Here are some tips to help you along the way:

  • Decide which state standards are essential and develop methods to cover those standards successfully, no matter what the students’ home situations are. Ensuring your lessons align with the standards will help focus your assessments.

  • Take the necessary time to develop equitable assessments. Plan activities that all students can achieve with the materials at hand and levels of support available. There are many ways to differentiate lessons, from choice boards to writing and research prompts, to creative processes!

* A word to the wise, assessments which are put together hastily may affect the fairness, accuracy, and usefulness of the resulting evidence.

  • As much as possible, prompt creative-thinking skills. You can use the creative process to both formatively and summatively assess your students remotely by producing rubrics which outline clear expectations for students.

    • Formative- Creating a rubric focused on planning helps identify the expectations for brainstorming, researching, sketching, and collecting materials in preparation for creating. When you see students planning, you will be able to support their needs more quickly.

    • Summative- Students can identify their process through documentation, which supports their learning and risk-taking instead of solely rewarding the end result.

  • Consistently provide descriptive feedback

Google Arts and Culture: A Remote Learning Resource

In the current reality of the COVID 19 Global pandemic, students' school experiences have changed dramatically. In addition to virtual/hybrid learning, new schedules, digital platforms, social distancing, handwashing, and mask wearing; students are missing key hands on experiences like field trips. Google has partnered with more than 50 natural history museums across the world to create a catalog of hundreds of interactive stories, photos, videos and virtual tours and put together a section called Google Arts and Culture.

Google Arts & Culture provides students with an opportunity to efficiently and immersively explore museums, get up close and personal access to great works of art, and experience history interactively. Do you want to learn more about the life of Anne Frank? Did you wish you were able to virtually explore her house? Do you have a desire to learn more about Street Art or are you interested in exploring Women in STEM? Google Arts and Culture is an effective resource to make that happen.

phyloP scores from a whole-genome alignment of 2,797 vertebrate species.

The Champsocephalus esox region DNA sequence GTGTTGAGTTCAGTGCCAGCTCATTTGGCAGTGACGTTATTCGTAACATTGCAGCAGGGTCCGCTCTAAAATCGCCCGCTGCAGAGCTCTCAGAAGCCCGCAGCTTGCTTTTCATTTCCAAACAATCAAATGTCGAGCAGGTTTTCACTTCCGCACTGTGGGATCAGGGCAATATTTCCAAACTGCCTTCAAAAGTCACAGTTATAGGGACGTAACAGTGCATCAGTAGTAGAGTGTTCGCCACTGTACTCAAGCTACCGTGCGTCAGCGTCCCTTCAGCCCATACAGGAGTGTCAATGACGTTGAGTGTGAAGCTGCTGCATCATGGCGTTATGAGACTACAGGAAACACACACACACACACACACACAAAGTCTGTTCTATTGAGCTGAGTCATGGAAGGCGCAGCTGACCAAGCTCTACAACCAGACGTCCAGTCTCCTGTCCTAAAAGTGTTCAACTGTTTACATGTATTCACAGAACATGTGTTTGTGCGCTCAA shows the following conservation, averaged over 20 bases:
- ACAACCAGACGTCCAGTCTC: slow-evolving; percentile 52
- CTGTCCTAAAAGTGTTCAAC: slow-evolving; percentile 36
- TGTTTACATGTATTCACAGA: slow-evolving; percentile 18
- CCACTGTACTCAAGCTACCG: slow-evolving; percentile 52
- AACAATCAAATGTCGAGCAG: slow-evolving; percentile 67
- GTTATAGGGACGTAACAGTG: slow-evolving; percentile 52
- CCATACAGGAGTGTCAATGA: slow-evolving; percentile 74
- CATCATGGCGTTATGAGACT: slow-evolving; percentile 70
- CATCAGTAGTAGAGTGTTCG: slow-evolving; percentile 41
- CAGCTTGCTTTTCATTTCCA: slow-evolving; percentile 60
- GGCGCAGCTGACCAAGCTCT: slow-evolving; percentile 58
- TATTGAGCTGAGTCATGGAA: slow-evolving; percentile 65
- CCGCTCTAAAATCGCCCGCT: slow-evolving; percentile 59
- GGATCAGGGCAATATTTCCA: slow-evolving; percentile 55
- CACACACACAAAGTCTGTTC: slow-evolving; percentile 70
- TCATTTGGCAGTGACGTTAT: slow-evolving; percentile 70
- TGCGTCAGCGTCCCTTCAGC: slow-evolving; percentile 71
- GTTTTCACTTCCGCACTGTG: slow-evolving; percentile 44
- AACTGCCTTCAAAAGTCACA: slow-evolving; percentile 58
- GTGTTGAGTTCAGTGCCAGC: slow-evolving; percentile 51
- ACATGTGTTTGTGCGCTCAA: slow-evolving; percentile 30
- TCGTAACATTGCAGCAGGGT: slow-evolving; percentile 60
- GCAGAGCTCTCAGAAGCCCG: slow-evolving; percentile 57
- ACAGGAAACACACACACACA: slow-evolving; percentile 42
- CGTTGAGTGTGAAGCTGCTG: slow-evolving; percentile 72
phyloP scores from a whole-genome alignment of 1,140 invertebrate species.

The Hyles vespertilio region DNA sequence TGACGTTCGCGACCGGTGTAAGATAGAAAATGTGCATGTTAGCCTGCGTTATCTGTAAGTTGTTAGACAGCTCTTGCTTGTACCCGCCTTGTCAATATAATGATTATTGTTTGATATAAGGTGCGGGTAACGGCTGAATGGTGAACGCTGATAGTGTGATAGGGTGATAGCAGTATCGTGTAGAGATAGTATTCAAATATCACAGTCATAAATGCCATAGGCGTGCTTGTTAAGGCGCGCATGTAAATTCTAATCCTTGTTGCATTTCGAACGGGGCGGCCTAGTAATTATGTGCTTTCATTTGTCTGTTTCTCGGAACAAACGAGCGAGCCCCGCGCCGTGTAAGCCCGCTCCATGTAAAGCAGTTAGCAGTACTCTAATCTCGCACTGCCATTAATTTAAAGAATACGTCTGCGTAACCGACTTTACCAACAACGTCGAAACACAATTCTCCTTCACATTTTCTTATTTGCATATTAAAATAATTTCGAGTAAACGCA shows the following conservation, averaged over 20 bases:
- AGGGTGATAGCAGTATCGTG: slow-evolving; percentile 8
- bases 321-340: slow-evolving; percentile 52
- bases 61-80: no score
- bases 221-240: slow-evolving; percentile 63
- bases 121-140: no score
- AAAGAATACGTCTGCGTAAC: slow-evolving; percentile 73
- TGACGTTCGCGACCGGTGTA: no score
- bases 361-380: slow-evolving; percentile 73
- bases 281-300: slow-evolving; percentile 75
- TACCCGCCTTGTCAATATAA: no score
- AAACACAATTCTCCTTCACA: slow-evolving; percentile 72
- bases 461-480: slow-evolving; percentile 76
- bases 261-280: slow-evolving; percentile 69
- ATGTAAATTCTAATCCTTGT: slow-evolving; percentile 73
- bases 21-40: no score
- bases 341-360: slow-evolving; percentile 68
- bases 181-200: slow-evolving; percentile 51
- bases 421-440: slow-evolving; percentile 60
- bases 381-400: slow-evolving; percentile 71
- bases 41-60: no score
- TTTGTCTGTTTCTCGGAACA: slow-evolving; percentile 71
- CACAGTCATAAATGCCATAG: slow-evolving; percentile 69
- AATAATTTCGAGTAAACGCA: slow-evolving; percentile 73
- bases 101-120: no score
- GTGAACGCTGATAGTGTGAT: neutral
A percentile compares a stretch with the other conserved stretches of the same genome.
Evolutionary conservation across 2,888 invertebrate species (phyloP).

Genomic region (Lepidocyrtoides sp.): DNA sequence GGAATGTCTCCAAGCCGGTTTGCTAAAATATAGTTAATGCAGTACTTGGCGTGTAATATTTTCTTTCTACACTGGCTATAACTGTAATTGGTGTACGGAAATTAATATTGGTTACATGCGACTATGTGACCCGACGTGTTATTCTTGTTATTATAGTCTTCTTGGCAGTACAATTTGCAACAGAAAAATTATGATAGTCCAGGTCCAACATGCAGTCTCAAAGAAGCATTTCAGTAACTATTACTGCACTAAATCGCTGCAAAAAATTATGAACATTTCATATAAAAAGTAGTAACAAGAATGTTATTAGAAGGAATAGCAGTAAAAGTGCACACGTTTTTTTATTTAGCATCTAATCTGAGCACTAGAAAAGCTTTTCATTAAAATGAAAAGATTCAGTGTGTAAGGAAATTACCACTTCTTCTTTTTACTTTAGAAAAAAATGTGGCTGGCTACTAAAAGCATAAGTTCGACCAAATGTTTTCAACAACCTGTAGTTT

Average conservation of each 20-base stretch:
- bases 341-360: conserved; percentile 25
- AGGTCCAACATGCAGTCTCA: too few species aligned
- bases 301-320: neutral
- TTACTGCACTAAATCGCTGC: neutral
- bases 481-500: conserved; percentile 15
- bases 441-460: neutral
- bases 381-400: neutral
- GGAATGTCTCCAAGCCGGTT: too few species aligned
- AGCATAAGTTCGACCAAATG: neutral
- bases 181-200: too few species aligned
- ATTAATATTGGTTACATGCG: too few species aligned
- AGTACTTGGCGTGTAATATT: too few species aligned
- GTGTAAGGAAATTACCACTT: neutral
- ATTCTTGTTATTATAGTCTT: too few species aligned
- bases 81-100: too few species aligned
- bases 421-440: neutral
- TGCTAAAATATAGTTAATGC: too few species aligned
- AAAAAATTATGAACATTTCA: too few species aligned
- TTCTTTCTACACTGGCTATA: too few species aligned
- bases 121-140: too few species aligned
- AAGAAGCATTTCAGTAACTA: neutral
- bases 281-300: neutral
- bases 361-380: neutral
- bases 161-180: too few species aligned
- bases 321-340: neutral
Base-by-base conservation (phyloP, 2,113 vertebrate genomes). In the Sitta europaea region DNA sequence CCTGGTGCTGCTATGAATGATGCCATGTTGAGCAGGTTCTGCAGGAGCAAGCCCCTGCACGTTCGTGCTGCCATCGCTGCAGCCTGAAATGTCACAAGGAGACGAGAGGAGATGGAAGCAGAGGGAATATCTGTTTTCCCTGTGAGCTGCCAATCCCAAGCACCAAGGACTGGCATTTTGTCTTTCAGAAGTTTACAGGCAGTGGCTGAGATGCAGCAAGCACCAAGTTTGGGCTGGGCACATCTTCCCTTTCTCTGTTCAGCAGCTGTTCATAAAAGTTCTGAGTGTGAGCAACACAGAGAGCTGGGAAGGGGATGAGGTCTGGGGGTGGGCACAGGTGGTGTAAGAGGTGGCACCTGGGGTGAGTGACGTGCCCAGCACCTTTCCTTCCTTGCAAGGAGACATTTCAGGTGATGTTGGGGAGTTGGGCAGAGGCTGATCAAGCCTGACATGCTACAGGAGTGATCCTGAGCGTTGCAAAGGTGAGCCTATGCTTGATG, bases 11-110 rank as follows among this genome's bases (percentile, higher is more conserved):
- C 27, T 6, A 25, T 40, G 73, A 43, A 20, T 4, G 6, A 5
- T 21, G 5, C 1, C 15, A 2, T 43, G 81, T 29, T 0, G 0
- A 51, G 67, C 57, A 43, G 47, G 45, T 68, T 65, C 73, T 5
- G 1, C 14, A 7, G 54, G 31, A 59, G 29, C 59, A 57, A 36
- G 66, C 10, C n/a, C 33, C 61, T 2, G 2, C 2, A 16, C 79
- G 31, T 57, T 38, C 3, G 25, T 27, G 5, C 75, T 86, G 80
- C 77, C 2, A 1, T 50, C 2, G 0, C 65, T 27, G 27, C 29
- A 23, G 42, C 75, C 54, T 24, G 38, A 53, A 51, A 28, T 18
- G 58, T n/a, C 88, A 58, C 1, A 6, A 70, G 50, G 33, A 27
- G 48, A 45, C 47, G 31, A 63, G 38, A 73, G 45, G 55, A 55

Dear Data Guy

How can I improve my students’ attendance?

As we near the middle of the year, it is time to look at attendance data. First check PowerSchool to identify your students' current attendance data. Then check Linkit! for last year’s attendance data. If students are absent 18 or more days in a year, they are considered chronically absent. If students are absent more than anticipated, conference with the student to determine “why”. Come up with a plan to get on track such as contracting with the student/family. Talk to them before break to start the New Year on a good note!

Notes from Mr. Scotto

Our District Book Study has begun!

Over 30 staff members (ranging from support to administrative staff) participated in our first discussion session on December 16th. Participants discussed Chapters 1 and 2 - "Building Awareness and Knowledge." Our next (voluntary) discussion session will take place on Wednesday, January 13th @ 3:45 PM. Continue to look for the book study link in our PD emails; the chapters, themes, and focus questions will always be noted in the digital notebook.

If you want to read/reflect on your own.....that is fine too. We just wanted to make sure that every HTSD employee received a copy.

Enjoy your holidays, rest over break, and have a Happy New Year.

Hamilton Township School District

Anthony Scotto, Director of Curriculum & Instruction


Alejandro Batlle, Health/PE and World Language

Kevin Bobetich, Testing/Assessment

Karen Gronikowski, Mathematics and STEM/STEAM

Sandra Jacome, ESL & Title I Pre-K

Joanne Long, Science and Applied Technology

Francesca Miraglia, English Language Arts and Media Centers

Erick Shio, Social Studies and Business

Danielle Tan, Visual and Performing Arts